First and foremost, thank you for all the positive feedback and inquiries regarding Ride With Cox. The Facebook page has recieved a lot of likes and shares with our month of #RideWithCox which has been incredible. Keep posting, sharing, and liking! It’s a pleasure and honor to have the support of Cox Motors of New Richmond, Osceola Auto Sales in Osceola, WI, and 1:16 Digital Media in Stillwater, MN.
For those that read Mt. Borah Epic and subsequently made this face:
I would like to explain what this event is. It is an annual mountain bike race that takes place between Cable and Hayward, WI. It’s a beat down, it’s rough, and it’s long. 34 miles to be exact. 34 miles of rocks, roots, climbing, descending, and negotiating.
I have a problem. I constantly think I’m in better shape than I am. I still have the mentality that I race with the elite women and have lungs with never ending power (I did, not that long ago…) The reality is I’m a mom with less time to train than ever, who is still carrying around some pesky pregnancy weight that just refuses to vacate the premises. And yet I still click “submit” on these race registrations and think my base fitness will see me through. It does, which is always a pleasant surprise. But it is ALWAYS BRUTAL, which isn’t so pleasant. But alas, back to Mt. Borah…
I had the opportunity to drive a Ford Focus for race weekend. Can I just say, holy gas mileage, Batman. Over 40 mpg! I definitely recommend one of those bad boys if fuel economy is your forte.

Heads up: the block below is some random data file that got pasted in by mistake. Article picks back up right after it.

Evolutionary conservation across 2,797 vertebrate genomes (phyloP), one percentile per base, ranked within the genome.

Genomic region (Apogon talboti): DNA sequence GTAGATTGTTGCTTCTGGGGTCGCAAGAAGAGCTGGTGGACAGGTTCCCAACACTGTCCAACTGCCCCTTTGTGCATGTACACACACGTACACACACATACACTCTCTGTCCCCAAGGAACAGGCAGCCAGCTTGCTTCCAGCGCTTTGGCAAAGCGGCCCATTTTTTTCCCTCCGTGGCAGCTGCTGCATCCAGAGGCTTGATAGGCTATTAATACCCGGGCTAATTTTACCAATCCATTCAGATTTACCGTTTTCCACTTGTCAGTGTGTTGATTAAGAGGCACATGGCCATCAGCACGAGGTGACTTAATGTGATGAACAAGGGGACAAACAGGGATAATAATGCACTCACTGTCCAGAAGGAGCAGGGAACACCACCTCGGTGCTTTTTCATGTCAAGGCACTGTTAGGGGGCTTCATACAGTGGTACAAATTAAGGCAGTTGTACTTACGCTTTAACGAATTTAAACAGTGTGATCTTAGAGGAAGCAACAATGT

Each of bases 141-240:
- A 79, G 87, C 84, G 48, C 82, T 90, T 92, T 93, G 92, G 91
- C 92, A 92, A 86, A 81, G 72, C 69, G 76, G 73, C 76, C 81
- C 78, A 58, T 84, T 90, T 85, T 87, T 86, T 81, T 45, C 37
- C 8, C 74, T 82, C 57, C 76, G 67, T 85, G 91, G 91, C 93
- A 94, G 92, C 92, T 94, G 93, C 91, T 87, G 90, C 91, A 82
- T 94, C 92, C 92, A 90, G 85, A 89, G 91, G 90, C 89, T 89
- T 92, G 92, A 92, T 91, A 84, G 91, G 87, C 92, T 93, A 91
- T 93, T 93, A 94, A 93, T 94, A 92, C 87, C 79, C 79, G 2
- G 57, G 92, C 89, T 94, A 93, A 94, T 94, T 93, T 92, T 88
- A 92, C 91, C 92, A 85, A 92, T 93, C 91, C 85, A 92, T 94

The race started in downtown Cable, WI. Following a 2 mile rollout, the remainder of the course was all singletrack. 32 miles of this stuff:
2 miles in, right when we transitioned to singletrack, I went down hard. I heard a crunch and saw my front wheel being crushed by another wheel. It was wheel on wheel action, and it wasn’t very pretty. Ended up having a taco’d wheel. Think taco. Now think bike wheel. I heard a couple fellow racers say that my wheel was toast and my race was done. And for 11 seconds, I thought they were right. Suddenly, the mosquitos parted and along came the bike patrol.
Bike patrol folks make sure you don’t die out on course. They helped get me an ambulance once when I hit my head hard enough that I forgot who was president. They are top notch advocates for the sport.
Friendly bike patrol man and his counterpart, a young spirited woman drenched in sweat, offered to help true my wheel (unbend it) as best they could and gave me “a shot” at finishing. They warned me that the wheel could blow apart on any descent and gave me strict orders to avoid weight on the front wheel, to avoid steep drop offs, jumps, and basically avoid anything fun. And for 32 miles and five hours, I heeded their instruction. I wanted to finish. And I did. Because I am stubborn.